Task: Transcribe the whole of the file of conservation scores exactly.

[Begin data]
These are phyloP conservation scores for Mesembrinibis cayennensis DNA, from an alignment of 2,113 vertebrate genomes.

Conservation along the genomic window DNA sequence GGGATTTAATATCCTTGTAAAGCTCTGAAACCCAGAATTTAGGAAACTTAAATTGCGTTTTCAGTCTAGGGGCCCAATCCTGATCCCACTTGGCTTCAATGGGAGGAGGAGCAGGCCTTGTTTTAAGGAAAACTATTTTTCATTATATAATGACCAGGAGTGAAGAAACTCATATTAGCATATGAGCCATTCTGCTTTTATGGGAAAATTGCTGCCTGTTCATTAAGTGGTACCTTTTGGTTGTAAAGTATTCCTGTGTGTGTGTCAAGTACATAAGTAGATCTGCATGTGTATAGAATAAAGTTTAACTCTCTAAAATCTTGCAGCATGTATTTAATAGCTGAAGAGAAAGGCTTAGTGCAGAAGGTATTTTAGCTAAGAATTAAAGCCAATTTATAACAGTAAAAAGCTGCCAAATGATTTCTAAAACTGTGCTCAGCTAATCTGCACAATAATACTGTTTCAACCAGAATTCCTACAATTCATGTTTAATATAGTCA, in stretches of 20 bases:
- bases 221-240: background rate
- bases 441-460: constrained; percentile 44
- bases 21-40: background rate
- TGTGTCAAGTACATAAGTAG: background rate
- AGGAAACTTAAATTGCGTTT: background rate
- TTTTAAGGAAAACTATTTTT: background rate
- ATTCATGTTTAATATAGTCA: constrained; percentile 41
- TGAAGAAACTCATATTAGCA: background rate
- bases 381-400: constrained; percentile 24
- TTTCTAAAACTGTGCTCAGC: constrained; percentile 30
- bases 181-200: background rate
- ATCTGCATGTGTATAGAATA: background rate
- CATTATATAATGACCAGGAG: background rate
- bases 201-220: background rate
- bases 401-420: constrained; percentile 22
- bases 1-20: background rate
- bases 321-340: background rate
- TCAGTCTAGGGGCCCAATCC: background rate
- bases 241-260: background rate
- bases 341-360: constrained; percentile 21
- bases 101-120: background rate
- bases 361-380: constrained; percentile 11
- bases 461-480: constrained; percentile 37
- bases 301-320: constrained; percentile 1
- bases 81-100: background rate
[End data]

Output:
These are phyloP conservation scores for Mesembrinibis cayennensis DNA, from an alignment of 2,113 vertebrate genomes.

Conservation along the genomic window DNA sequence GGGATTTAATATCCTTGTAAAGCTCTGAAACCCAGAATTTAGGAAACTTAAATTGCGTTTTCAGTCTAGGGGCCCAATCCTGATCCCACTTGGCTTCAATGGGAGGAGGAGCAGGCCTTGTTTTAAGGAAAACTATTTTTCATTATATAATGACCAGGAGTGAAGAAACTCATATTAGCATATGAGCCATTCTGCTTTTATGGGAAAATTGCTGCCTGTTCATTAAGTGGTACCTTTTGGTTGTAAAGTATTCCTGTGTGTGTGTCAAGTACATAAGTAGATCTGCATGTGTATAGAATAAAGTTTAACTCTCTAAAATCTTGCAGCATGTATTTAATAGCTGAAGAGAAAGGCTTAGTGCAGAAGGTATTTTAGCTAAGAATTAAAGCCAATTTATAACAGTAAAAAGCTGCCAAATGATTTCTAAAACTGTGCTCAGCTAATCTGCACAATAATACTGTTTCAACCAGAATTCCTACAATTCATGTTTAATATAGTCA, in stretches of 20 bases:
- bases 221-240: background rate
- bases 441-460: constrained; percentile 44
- bases 21-40: background rate
- TGTGTCAAGTACATAAGTAG: background rate
- AGGAAACTTAAATTGCGTTT: background rate
- TTTTAAGGAAAACTATTTTT: background rate
- ATTCATGTTTAATATAGTCA: constrained; percentile 41
- TGAAGAAACTCATATTAGCA: background rate
- bases 381-400: constrained; percentile 24
- TTTCTAAAACTGTGCTCAGC: constrained; percentile 30
- bases 181-200: background rate
- ATCTGCATGTGTATAGAATA: background rate
- CATTATATAATGACCAGGAG: background rate
- bases 201-220: background rate
- bases 401-420: constrained; percentile 22
- bases 1-20: background rate
- bases 321-340: background rate
- TCAGTCTAGGGGCCCAATCC: background rate
- bases 241-260: background rate
- bases 341-360: constrained; percentile 21
- bases 101-120: background rate
- bases 361-380: constrained; percentile 11
- bases 461-480: constrained; percentile 37
- bases 301-320: constrained; percentile 1
- bases 81-100: background rate